5. Making Mistakes
I’ve also made some mistakes while working from home. For instance, I accidentally ordered 200 lotus seeds (they were 20 packs of seeds not 20 seeds …oops). And now all of the lotuses (and I do mean all of the lotuses) are sprouting and are quickly outgrowing the kitchen glasses I have them in.
I also accidentally started a papaya orchard. It began with a craving for green papaya salad. I bought a papaya from the grocery store and threw a bunch of its seeds in a pot to see what happened. I was hoping for one or two sprouts. At last count there were 50+ and they are growing fast.
These mistakes (or “happy little accidents” as Bob Ross would say) have definitely kept life interesting—and are sprouting more home projects as I try to find places to house these growing buds.
6. Planting a Tea Garden
For years, I have been talking about planting a tea garden. So, a few weeks ago, we finally staked out a 14’ x 20’ plot, leveled and tamped the soil, and planted fourteen tea plants around the perimeter. Ten are Camellia sinensis var. assamica and four are Camellia sinensis var. sinensis. They are very small and won’t produce for several years, but in no-time, they will become New FUEL’s primary export.
7. Helping Others
Soon after we started WFH, I received word from a dear friend, an envoy from Belgium. His uncle, a 72-year-old artist in India, was deeply troubled by the plight of migrant workers in his country. In the first weeks of quarantine, he’d created a beautiful painting of the Buddha surrounded by eight symbols that were relevant both to the Buddha’s teachings and to our current times. He told me that painting had helped him through so many challenging times, but he was just one person. Was there a way to help other people through his art? We put our heads together and decided to try a fundraising campaign that doubled as an auction for this painting. The highest one-time donor would be gifted the original painting, but all donations would go directly to our charity partner.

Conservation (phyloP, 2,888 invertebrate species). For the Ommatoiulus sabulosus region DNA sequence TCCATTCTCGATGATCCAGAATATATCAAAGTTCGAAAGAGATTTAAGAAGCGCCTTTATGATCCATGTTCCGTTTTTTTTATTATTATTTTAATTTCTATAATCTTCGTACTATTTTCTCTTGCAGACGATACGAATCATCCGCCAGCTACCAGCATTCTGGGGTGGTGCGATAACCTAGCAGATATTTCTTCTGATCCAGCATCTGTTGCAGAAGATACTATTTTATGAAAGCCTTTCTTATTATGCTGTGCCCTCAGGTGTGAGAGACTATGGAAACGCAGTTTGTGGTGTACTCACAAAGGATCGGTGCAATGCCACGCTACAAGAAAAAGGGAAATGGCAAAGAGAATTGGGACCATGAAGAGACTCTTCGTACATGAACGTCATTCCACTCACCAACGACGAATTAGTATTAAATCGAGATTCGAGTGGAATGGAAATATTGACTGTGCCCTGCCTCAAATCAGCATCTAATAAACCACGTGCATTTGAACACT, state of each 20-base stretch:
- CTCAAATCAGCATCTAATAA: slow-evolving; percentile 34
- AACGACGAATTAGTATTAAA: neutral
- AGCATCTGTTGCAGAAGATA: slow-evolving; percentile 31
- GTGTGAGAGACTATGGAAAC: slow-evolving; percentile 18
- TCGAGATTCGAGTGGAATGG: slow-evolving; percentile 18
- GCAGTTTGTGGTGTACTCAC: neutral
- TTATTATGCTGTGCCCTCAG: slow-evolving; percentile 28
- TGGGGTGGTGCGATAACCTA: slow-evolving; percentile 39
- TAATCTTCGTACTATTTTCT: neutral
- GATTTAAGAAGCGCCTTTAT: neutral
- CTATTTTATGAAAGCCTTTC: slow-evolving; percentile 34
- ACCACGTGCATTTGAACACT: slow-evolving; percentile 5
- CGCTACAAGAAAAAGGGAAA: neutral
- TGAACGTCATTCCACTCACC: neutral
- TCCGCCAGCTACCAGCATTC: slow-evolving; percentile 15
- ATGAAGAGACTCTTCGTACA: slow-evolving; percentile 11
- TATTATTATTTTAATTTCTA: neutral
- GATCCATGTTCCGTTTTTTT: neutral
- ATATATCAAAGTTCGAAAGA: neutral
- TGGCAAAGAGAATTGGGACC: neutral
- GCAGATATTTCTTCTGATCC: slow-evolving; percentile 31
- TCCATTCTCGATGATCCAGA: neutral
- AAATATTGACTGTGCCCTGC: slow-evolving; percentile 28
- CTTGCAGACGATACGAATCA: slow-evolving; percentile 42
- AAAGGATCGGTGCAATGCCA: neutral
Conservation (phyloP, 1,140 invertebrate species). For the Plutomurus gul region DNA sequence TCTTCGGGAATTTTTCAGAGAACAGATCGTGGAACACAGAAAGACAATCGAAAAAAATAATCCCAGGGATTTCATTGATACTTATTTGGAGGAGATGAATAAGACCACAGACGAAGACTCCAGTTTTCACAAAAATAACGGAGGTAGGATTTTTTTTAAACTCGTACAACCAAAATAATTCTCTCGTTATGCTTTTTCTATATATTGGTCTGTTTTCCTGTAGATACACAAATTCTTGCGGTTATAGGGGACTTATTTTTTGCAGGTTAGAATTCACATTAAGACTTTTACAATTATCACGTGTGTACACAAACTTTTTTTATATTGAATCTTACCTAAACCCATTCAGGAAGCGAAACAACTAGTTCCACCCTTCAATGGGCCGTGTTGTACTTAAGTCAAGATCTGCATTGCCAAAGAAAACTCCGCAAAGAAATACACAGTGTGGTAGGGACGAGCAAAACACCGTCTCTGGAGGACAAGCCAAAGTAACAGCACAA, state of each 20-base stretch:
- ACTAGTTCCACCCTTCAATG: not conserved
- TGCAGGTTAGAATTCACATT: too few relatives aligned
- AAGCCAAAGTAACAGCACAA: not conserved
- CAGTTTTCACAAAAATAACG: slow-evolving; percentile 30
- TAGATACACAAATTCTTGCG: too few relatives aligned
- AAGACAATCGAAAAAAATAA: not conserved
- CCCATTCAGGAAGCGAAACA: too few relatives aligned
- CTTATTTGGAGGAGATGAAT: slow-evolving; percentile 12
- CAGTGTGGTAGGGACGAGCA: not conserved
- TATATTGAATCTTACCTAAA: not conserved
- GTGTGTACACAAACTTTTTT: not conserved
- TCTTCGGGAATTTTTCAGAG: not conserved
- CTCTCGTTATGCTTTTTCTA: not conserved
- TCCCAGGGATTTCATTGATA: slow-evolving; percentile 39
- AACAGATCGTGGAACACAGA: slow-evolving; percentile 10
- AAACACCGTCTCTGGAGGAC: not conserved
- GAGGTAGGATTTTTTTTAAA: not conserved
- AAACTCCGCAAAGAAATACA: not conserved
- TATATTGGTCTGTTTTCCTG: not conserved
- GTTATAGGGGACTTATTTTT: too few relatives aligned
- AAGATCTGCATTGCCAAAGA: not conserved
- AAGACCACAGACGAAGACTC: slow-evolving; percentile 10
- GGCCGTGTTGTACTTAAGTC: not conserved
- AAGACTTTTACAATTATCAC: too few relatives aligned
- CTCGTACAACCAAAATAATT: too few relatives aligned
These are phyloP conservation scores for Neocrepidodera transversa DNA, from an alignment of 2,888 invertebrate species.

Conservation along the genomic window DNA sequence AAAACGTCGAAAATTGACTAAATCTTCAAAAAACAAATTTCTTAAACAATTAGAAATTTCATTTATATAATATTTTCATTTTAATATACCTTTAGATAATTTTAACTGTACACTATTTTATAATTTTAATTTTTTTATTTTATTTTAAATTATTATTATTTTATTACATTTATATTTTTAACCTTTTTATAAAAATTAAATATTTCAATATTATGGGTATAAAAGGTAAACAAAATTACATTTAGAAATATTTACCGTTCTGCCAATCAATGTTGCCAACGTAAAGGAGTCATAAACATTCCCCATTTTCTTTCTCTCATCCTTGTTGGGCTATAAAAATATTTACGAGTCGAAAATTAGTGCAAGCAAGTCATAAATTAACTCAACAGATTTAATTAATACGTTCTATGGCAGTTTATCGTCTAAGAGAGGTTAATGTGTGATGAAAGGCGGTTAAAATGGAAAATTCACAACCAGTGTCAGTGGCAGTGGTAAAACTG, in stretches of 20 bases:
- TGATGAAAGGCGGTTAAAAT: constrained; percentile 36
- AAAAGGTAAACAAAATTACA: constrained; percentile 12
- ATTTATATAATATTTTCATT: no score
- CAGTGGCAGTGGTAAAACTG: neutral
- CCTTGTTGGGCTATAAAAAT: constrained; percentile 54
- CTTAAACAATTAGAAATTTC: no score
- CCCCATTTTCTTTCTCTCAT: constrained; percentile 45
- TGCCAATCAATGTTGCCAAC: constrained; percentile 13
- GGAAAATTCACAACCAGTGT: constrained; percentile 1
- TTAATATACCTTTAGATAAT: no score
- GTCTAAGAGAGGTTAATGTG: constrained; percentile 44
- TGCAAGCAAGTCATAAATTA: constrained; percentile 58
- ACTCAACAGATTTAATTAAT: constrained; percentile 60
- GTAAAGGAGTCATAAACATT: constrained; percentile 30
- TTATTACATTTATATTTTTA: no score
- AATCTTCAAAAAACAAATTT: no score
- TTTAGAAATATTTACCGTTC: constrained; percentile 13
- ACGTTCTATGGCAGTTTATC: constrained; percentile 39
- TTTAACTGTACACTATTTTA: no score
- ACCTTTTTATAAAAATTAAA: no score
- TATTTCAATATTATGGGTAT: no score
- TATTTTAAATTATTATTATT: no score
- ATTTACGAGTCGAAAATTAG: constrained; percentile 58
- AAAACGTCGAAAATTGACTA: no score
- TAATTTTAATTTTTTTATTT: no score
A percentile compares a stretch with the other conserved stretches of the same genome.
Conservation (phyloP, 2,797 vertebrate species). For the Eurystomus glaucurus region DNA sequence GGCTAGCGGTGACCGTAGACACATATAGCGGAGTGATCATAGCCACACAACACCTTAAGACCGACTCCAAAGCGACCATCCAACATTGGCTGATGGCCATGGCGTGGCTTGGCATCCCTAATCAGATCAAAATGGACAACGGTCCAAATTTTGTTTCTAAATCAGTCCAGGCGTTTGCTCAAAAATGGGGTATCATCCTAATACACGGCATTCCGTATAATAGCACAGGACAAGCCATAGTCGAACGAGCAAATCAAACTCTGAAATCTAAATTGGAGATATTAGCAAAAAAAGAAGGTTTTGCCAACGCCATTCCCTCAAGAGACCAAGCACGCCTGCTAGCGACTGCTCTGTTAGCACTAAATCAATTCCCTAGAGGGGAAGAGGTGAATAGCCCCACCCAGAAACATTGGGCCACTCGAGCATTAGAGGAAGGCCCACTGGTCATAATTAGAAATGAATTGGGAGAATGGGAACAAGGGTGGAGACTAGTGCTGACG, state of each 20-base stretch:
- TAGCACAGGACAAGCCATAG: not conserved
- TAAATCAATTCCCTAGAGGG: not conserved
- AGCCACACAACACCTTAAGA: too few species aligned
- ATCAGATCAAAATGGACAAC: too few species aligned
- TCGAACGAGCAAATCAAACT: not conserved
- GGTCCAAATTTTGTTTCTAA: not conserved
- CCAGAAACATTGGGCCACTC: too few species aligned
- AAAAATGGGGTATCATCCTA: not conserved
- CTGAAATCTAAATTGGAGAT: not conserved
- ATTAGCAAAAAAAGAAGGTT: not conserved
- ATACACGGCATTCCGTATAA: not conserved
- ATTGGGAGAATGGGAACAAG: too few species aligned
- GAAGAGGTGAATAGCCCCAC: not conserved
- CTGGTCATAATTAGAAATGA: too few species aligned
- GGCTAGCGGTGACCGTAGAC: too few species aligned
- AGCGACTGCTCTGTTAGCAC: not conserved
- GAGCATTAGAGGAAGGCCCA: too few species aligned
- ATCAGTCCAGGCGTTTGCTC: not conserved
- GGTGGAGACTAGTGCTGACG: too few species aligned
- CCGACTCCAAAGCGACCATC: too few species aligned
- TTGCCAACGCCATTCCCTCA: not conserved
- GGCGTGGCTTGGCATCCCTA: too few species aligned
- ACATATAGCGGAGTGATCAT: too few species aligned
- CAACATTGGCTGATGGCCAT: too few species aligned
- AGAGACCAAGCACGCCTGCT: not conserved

Fortunately, Oxfam India agreed to partner with our project and has been supporting our fundraising efforts ever since. After the first week of our four-week campaign, we had already raised enough money to feed 3,944 people (funds also go toward PPE, sanitary supplies, COVID prevention training, and other important services).
8. Bringing in the Light
Whether it is work, school, or a personal project, I work late most nights. New FUEL is great during the day, but when the sun goes down, I’m left in the dark, squinting at my computer screen.
After sketching some ideas, I decided to build a hanging box that could (of course) hold a bunch of plants, but that could also house LED lights. Now I can hang out and work in my tropical paradise all day and all night.
It can be difficult to remain positive and motivated when the world is so scary and uncertain. Stranded on New FUEL, these projects have helped me find a little joy in every day.